How to Build and Manage a Product Roadmap
If I asked you what currency your company trades, how would you respond? Australian Dollars? Labour Hours? Product Value? Leaving the literal answers aside, every company trades their knowledge, expertise and their ability to fulﬁl their customers’ needs. In this article, I’ll focus on building your currency’s value through the concept of a ‘product roadmap’.
What is a product roadmap?
To begin, we’ll observe Atlassian’s definition of what a product roadmap is. “A product roadmap is a shared source of truth that outlines the vision, direction, priorities, and progress of a product over time. It’s a plan of action that aligns the organisation around short- and long-term goals for the product or project, and how they will be achieved.”
My observation is that this is essential to your business, even if you were to replace the word product with service.
The reason a roadmap is essential is not the artefact itself. Rather, the importance is the organisation’s alignment to the roadmap. A roadmap created in a vacuum will be useless to you, your team and your customers. The process of creating a roadmap forces the leadership team to articulate your goals and strategy clearly, ensures it’s solving your customer’s needs and stops stakeholders from misaligning on priorities.
What should the roadmap look like?
No single format works for everyone. The roadmap should reﬂect the maturity of your business. A startup’s roadmap could be a whiteboard with some post-it notes, whereas an enterprise may be documented in a report and recorded through a presentation.
Tip: ‘The format is less important than key stakeholder support.’
The typical format is product categories on the left and milestones on the right, as per the image below
Each milestone should contain bundled functionality that has significant value to your customers. Do not use the product backlog (what is getting developed) as a roadmap. The backlog is full of small tasks/issues, and you can’t align stakeholders around it.
You’ll notice in the graphic above that the product roadmap isn’t created at day 1. That brings us to our next point.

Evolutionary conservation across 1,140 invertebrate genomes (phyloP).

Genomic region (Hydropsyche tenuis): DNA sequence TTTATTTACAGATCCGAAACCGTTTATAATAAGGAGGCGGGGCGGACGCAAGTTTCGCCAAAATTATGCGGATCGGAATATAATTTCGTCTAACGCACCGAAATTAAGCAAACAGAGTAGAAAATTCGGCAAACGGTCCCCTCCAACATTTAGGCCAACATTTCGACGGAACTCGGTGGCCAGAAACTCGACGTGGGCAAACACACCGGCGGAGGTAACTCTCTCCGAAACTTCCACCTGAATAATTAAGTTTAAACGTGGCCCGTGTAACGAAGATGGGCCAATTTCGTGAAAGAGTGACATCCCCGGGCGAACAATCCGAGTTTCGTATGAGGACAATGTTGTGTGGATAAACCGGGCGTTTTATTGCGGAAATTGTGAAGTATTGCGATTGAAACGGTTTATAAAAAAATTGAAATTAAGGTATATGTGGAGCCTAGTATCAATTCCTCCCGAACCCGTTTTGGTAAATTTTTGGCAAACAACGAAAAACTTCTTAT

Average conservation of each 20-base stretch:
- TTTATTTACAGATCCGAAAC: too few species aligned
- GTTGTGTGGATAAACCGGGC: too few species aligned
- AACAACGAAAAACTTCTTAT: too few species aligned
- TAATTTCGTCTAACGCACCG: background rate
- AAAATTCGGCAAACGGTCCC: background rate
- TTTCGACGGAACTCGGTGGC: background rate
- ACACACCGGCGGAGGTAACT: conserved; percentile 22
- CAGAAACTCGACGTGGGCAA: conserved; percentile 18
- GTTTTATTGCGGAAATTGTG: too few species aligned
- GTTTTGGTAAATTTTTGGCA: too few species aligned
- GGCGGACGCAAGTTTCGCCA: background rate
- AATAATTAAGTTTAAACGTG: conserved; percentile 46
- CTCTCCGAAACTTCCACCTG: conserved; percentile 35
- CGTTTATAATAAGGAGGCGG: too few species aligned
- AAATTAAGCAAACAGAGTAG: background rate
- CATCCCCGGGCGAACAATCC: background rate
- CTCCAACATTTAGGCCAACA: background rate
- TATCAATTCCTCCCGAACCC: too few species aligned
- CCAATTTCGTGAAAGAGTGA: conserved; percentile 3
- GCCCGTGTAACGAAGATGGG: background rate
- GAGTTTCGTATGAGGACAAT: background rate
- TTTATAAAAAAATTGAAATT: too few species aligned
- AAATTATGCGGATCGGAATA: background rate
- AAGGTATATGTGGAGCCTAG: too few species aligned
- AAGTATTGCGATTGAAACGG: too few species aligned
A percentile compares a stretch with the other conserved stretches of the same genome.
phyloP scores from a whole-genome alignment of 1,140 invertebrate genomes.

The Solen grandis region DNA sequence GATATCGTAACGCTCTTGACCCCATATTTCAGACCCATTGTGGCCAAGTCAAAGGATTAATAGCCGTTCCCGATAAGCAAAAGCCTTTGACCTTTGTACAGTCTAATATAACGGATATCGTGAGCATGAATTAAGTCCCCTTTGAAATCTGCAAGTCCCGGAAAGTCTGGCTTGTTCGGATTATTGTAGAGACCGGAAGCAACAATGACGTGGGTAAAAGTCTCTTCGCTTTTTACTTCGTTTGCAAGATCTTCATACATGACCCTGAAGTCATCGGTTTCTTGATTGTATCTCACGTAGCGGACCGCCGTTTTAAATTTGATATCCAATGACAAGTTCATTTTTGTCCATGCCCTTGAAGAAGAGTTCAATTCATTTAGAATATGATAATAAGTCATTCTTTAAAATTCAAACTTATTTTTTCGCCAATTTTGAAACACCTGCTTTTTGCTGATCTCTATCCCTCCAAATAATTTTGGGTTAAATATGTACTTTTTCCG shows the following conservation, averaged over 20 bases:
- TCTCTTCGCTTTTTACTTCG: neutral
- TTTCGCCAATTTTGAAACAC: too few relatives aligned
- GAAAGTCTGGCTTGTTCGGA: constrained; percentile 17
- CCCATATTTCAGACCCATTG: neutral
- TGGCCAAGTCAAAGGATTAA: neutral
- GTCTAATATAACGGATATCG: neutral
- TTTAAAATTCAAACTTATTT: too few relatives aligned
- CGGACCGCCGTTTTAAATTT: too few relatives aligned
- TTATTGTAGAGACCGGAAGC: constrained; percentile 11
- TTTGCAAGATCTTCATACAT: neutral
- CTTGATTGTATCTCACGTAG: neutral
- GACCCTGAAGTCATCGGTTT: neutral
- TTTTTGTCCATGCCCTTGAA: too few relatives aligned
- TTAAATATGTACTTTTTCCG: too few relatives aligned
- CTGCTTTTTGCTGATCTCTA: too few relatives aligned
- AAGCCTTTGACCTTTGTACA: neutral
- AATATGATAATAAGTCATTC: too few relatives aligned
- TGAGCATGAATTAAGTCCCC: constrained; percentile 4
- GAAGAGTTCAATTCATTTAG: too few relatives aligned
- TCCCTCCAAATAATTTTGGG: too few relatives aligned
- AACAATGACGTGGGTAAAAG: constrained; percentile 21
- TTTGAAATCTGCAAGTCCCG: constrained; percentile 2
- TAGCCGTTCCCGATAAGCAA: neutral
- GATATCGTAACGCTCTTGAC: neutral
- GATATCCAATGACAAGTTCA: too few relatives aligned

When shouldn’t you build a roadmap?
There’s one critical time when you shouldn’t build a roadmap. That time is if you don’t have an active and engaged customer base (ie. you don’t yet have a product or you don’t have users). In this scenario, you should have a set of hypotheses your project is trying to validate or invalidate. You can still use the roadmap process to create alignment on your present hypotheses. The difference is that you will be pivoting your product too quickly for a maintainable roadmap. What’s the point of strategising 10 months from now if a learning 1 week from now could significantly impact the future of the product?
So, who are the product stakeholders? Simply (and broadly) a product stakeholder is anyone who inﬂuences the direction or value of your roadmap’s elements. These will be different for every organisation. The key groups you may wish to consider are:
- Customer-facing groups: sales, marketing or customer support.
- Investors, board or sponsors.
- Architect, engineers and designers.
- Human resourcing.
Creating Alignment With the Roadmap
When people are involved in shaping something, they feel ownership. Let’s face it, the best idea is your idea. If you include stakeholders early, ask them for feedback and keep them updated, you will increase momentum. Successful roadmaps have three things in common: